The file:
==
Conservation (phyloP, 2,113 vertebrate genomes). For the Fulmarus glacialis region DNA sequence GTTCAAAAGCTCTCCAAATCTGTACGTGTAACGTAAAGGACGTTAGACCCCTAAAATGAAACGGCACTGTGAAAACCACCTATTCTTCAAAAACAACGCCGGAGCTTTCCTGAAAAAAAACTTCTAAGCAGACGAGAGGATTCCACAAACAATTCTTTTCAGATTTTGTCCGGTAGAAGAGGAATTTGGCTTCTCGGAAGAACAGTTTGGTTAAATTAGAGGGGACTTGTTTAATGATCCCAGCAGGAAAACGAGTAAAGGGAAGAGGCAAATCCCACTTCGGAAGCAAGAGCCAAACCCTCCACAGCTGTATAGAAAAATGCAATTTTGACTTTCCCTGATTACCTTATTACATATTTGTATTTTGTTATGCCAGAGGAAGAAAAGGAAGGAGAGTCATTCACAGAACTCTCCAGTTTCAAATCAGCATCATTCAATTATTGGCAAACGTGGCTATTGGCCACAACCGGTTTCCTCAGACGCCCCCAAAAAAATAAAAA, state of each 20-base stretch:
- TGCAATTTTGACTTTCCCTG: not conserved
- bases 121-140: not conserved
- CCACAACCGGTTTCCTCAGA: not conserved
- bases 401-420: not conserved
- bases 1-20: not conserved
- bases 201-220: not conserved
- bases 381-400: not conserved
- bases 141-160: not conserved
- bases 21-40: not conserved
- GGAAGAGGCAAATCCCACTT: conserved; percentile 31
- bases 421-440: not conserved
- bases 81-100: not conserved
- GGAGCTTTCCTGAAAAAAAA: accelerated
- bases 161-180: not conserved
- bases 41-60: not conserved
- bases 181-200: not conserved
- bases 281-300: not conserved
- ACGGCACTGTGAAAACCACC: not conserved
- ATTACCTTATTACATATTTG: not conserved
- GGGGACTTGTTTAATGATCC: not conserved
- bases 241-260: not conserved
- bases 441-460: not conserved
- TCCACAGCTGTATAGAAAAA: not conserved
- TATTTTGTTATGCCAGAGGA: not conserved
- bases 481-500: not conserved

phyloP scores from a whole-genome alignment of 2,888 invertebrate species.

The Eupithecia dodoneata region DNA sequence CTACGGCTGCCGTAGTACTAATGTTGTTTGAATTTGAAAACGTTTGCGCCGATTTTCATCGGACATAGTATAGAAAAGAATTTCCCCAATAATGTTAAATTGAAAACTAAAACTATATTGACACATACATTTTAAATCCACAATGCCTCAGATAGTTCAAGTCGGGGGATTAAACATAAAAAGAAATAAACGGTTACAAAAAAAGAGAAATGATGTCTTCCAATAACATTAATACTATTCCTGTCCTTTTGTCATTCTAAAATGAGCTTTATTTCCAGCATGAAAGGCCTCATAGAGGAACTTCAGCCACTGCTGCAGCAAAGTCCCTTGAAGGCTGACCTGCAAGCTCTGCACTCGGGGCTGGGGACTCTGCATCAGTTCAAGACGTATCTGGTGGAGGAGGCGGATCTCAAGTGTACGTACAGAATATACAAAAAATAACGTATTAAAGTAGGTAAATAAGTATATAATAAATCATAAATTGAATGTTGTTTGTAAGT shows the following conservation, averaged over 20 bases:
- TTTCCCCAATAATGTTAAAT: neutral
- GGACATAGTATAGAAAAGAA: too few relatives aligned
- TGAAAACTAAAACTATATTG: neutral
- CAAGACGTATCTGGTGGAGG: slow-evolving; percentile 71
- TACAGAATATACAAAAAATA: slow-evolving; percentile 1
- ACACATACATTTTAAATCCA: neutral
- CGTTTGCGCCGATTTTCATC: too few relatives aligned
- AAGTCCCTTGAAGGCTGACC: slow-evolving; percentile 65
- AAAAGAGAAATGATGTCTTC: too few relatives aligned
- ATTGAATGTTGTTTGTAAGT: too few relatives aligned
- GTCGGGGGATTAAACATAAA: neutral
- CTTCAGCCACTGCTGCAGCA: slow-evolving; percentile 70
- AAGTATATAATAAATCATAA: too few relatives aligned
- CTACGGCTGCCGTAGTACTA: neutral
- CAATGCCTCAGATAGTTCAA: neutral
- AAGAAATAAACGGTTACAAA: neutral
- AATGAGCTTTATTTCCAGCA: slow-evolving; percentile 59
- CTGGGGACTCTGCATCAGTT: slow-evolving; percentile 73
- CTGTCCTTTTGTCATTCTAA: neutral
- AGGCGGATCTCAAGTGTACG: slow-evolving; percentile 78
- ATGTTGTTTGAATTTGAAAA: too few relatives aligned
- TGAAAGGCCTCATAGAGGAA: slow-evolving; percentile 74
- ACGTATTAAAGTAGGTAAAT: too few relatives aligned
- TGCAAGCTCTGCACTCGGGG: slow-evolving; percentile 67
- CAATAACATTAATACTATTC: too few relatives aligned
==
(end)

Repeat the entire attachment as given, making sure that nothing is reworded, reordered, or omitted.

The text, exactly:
Conservation (phyloP, 2,113 vertebrate genomes). For the Fulmarus glacialis region DNA sequence GTTCAAAAGCTCTCCAAATCTGTACGTGTAACGTAAAGGACGTTAGACCCCTAAAATGAAACGGCACTGTGAAAACCACCTATTCTTCAAAAACAACGCCGGAGCTTTCCTGAAAAAAAACTTCTAAGCAGACGAGAGGATTCCACAAACAATTCTTTTCAGATTTTGTCCGGTAGAAGAGGAATTTGGCTTCTCGGAAGAACAGTTTGGTTAAATTAGAGGGGACTTGTTTAATGATCCCAGCAGGAAAACGAGTAAAGGGAAGAGGCAAATCCCACTTCGGAAGCAAGAGCCAAACCCTCCACAGCTGTATAGAAAAATGCAATTTTGACTTTCCCTGATTACCTTATTACATATTTGTATTTTGTTATGCCAGAGGAAGAAAAGGAAGGAGAGTCATTCACAGAACTCTCCAGTTTCAAATCAGCATCATTCAATTATTGGCAAACGTGGCTATTGGCCACAACCGGTTTCCTCAGACGCCCCCAAAAAAATAAAAA, state of each 20-base stretch:
- TGCAATTTTGACTTTCCCTG: not conserved
- bases 121-140: not conserved
- CCACAACCGGTTTCCTCAGA: not conserved
- bases 401-420: not conserved
- bases 1-20: not conserved
- bases 201-220: not conserved
- bases 381-400: not conserved
- bases 141-160: not conserved
- bases 21-40: not conserved
- GGAAGAGGCAAATCCCACTT: conserved; percentile 31
- bases 421-440: not conserved
- bases 81-100: not conserved
- GGAGCTTTCCTGAAAAAAAA: accelerated
- bases 161-180: not conserved
- bases 41-60: not conserved
- bases 181-200: not conserved
- bases 281-300: not conserved
- ACGGCACTGTGAAAACCACC: not conserved
- ATTACCTTATTACATATTTG: not conserved
- GGGGACTTGTTTAATGATCC: not conserved
- bases 241-260: not conserved
- bases 441-460: not conserved
- TCCACAGCTGTATAGAAAAA: not conserved
- TATTTTGTTATGCCAGAGGA: not conserved
- bases 481-500: not conserved

phyloP scores from a whole-genome alignment of 2,888 invertebrate species.

The Eupithecia dodoneata region DNA sequence CTACGGCTGCCGTAGTACTAATGTTGTTTGAATTTGAAAACGTTTGCGCCGATTTTCATCGGACATAGTATAGAAAAGAATTTCCCCAATAATGTTAAATTGAAAACTAAAACTATATTGACACATACATTTTAAATCCACAATGCCTCAGATAGTTCAAGTCGGGGGATTAAACATAAAAAGAAATAAACGGTTACAAAAAAAGAGAAATGATGTCTTCCAATAACATTAATACTATTCCTGTCCTTTTGTCATTCTAAAATGAGCTTTATTTCCAGCATGAAAGGCCTCATAGAGGAACTTCAGCCACTGCTGCAGCAAAGTCCCTTGAAGGCTGACCTGCAAGCTCTGCACTCGGGGCTGGGGACTCTGCATCAGTTCAAGACGTATCTGGTGGAGGAGGCGGATCTCAAGTGTACGTACAGAATATACAAAAAATAACGTATTAAAGTAGGTAAATAAGTATATAATAAATCATAAATTGAATGTTGTTTGTAAGT shows the following conservation, averaged over 20 bases:
- TTTCCCCAATAATGTTAAAT: neutral
- GGACATAGTATAGAAAAGAA: too few relatives aligned
- TGAAAACTAAAACTATATTG: neutral
- CAAGACGTATCTGGTGGAGG: slow-evolving; percentile 71
- TACAGAATATACAAAAAATA: slow-evolving; percentile 1
- ACACATACATTTTAAATCCA: neutral
- CGTTTGCGCCGATTTTCATC: too few relatives aligned
- AAGTCCCTTGAAGGCTGACC: slow-evolving; percentile 65
- AAAAGAGAAATGATGTCTTC: too few relatives aligned
- ATTGAATGTTGTTTGTAAGT: too few relatives aligned
- GTCGGGGGATTAAACATAAA: neutral
- CTTCAGCCACTGCTGCAGCA: slow-evolving; percentile 70
- AAGTATATAATAAATCATAA: too few relatives aligned
- CTACGGCTGCCGTAGTACTA: neutral
- CAATGCCTCAGATAGTTCAA: neutral
- AAGAAATAAACGGTTACAAA: neutral
- AATGAGCTTTATTTCCAGCA: slow-evolving; percentile 59
- CTGGGGACTCTGCATCAGTT: slow-evolving; percentile 73
- CTGTCCTTTTGTCATTCTAA: neutral
- AGGCGGATCTCAAGTGTACG: slow-evolving; percentile 78
- ATGTTGTTTGAATTTGAAAA: too few relatives aligned
- TGAAAGGCCTCATAGAGGAA: slow-evolving; percentile 74
- ACGTATTAAAGTAGGTAAAT: too few relatives aligned
- TGCAAGCTCTGCACTCGGGG: slow-evolving; percentile 67
- CAATAACATTAATACTATTC: too few relatives aligned